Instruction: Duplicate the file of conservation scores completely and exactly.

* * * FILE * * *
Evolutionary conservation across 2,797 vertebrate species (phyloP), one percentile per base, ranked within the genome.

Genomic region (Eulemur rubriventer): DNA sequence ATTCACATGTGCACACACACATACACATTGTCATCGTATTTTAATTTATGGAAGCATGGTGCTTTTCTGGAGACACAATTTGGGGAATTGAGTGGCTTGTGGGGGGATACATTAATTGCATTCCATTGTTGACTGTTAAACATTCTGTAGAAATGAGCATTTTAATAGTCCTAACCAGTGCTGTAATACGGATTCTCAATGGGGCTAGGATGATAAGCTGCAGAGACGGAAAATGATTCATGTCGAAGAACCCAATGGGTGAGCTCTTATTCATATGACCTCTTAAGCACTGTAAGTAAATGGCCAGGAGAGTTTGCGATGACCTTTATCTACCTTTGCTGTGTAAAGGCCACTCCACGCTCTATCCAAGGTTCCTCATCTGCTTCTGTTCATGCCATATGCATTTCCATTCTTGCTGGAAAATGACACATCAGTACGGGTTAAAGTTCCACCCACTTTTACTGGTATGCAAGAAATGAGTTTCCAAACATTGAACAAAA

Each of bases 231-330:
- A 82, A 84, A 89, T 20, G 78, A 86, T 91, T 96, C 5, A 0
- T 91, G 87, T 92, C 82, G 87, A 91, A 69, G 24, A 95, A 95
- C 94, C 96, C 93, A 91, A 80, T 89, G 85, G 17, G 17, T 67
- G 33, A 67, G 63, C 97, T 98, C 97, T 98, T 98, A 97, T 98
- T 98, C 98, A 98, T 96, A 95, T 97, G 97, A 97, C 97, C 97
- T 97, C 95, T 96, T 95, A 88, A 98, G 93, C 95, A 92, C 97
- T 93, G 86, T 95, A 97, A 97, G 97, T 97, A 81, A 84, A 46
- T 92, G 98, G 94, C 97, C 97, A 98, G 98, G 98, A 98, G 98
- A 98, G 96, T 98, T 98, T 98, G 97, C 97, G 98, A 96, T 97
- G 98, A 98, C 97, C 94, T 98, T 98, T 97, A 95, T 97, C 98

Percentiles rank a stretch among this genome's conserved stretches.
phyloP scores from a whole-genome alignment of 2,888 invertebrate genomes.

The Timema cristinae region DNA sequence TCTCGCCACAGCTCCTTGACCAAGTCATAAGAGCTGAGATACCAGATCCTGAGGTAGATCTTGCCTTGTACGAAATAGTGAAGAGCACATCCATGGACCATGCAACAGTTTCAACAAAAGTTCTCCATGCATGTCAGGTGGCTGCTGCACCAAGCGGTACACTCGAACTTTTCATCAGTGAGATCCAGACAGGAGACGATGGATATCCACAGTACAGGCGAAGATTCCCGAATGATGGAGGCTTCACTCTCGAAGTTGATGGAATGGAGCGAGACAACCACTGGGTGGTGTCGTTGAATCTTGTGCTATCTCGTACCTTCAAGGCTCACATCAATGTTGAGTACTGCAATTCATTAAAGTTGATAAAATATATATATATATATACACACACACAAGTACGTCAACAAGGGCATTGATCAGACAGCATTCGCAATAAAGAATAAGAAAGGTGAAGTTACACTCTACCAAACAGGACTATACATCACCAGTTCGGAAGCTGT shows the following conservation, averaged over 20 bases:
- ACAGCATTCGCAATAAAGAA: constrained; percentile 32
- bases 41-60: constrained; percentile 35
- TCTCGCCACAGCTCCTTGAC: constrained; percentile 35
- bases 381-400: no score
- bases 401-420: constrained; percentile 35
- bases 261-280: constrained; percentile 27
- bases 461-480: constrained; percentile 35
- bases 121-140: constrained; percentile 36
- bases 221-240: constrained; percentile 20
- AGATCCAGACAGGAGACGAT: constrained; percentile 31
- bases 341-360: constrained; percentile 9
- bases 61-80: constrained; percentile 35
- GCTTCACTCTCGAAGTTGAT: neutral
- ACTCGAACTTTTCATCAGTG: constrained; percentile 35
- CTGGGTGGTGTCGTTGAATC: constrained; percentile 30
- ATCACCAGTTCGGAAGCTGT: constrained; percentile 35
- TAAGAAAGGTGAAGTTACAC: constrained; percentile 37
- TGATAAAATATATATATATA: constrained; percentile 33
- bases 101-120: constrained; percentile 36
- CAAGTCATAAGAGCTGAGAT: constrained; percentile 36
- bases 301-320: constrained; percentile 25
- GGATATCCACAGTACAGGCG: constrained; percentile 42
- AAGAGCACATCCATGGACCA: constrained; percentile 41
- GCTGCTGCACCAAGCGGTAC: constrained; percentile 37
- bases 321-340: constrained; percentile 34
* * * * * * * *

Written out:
Evolutionary conservation across 2,797 vertebrate species (phyloP), one percentile per base, ranked within the genome.

Genomic region (Eulemur rubriventer): DNA sequence ATTCACATGTGCACACACACATACACATTGTCATCGTATTTTAATTTATGGAAGCATGGTGCTTTTCTGGAGACACAATTTGGGGAATTGAGTGGCTTGTGGGGGGATACATTAATTGCATTCCATTGTTGACTGTTAAACATTCTGTAGAAATGAGCATTTTAATAGTCCTAACCAGTGCTGTAATACGGATTCTCAATGGGGCTAGGATGATAAGCTGCAGAGACGGAAAATGATTCATGTCGAAGAACCCAATGGGTGAGCTCTTATTCATATGACCTCTTAAGCACTGTAAGTAAATGGCCAGGAGAGTTTGCGATGACCTTTATCTACCTTTGCTGTGTAAAGGCCACTCCACGCTCTATCCAAGGTTCCTCATCTGCTTCTGTTCATGCCATATGCATTTCCATTCTTGCTGGAAAATGACACATCAGTACGGGTTAAAGTTCCACCCACTTTTACTGGTATGCAAGAAATGAGTTTCCAAACATTGAACAAAA

Each of bases 231-330:
- A 82, A 84, A 89, T 20, G 78, A 86, T 91, T 96, C 5, A 0
- T 91, G 87, T 92, C 82, G 87, A 91, A 69, G 24, A 95, A 95
- C 94, C 96, C 93, A 91, A 80, T 89, G 85, G 17, G 17, T 67
- G 33, A 67, G 63, C 97, T 98, C 97, T 98, T 98, A 97, T 98
- T 98, C 98, A 98, T 96, A 95, T 97, G 97, A 97, C 97, C 97
- T 97, C 95, T 96, T 95, A 88, A 98, G 93, C 95, A 92, C 97
- T 93, G 86, T 95, A 97, A 97, G 97, T 97, A 81, A 84, A 46
- T 92, G 98, G 94, C 97, C 97, A 98, G 98, G 98, A 98, G 98
- A 98, G 96, T 98, T 98, T 98, G 97, C 97, G 98, A 96, T 97
- G 98, A 98, C 97, C 94, T 98, T 98, T 97, A 95, T 97, C 98

Percentiles rank a stretch among this genome's conserved stretches.
phyloP scores from a whole-genome alignment of 2,888 invertebrate genomes.

The Timema cristinae region DNA sequence TCTCGCCACAGCTCCTTGACCAAGTCATAAGAGCTGAGATACCAGATCCTGAGGTAGATCTTGCCTTGTACGAAATAGTGAAGAGCACATCCATGGACCATGCAACAGTTTCAACAAAAGTTCTCCATGCATGTCAGGTGGCTGCTGCACCAAGCGGTACACTCGAACTTTTCATCAGTGAGATCCAGACAGGAGACGATGGATATCCACAGTACAGGCGAAGATTCCCGAATGATGGAGGCTTCACTCTCGAAGTTGATGGAATGGAGCGAGACAACCACTGGGTGGTGTCGTTGAATCTTGTGCTATCTCGTACCTTCAAGGCTCACATCAATGTTGAGTACTGCAATTCATTAAAGTTGATAAAATATATATATATATATACACACACACAAGTACGTCAACAAGGGCATTGATCAGACAGCATTCGCAATAAAGAATAAGAAAGGTGAAGTTACACTCTACCAAACAGGACTATACATCACCAGTTCGGAAGCTGT shows the following conservation, averaged over 20 bases:
- ACAGCATTCGCAATAAAGAA: constrained; percentile 32
- bases 41-60: constrained; percentile 35
- TCTCGCCACAGCTCCTTGAC: constrained; percentile 35
- bases 381-400: no score
- bases 401-420: constrained; percentile 35
- bases 261-280: constrained; percentile 27
- bases 461-480: constrained; percentile 35
- bases 121-140: constrained; percentile 36
- bases 221-240: constrained; percentile 20
- AGATCCAGACAGGAGACGAT: constrained; percentile 31
- bases 341-360: constrained; percentile 9
- bases 61-80: constrained; percentile 35
- GCTTCACTCTCGAAGTTGAT: neutral
- ACTCGAACTTTTCATCAGTG: constrained; percentile 35
- CTGGGTGGTGTCGTTGAATC: constrained; percentile 30
- ATCACCAGTTCGGAAGCTGT: constrained; percentile 35
- TAAGAAAGGTGAAGTTACAC: constrained; percentile 37
- TGATAAAATATATATATATA: constrained; percentile 33
- bases 101-120: constrained; percentile 36
- CAAGTCATAAGAGCTGAGAT: constrained; percentile 36
- bases 301-320: constrained; percentile 25
- GGATATCCACAGTACAGGCG: constrained; percentile 42
- AAGAGCACATCCATGGACCA: constrained; percentile 41
- GCTGCTGCACCAAGCGGTAC: constrained; percentile 37
- bases 321-340: constrained; percentile 34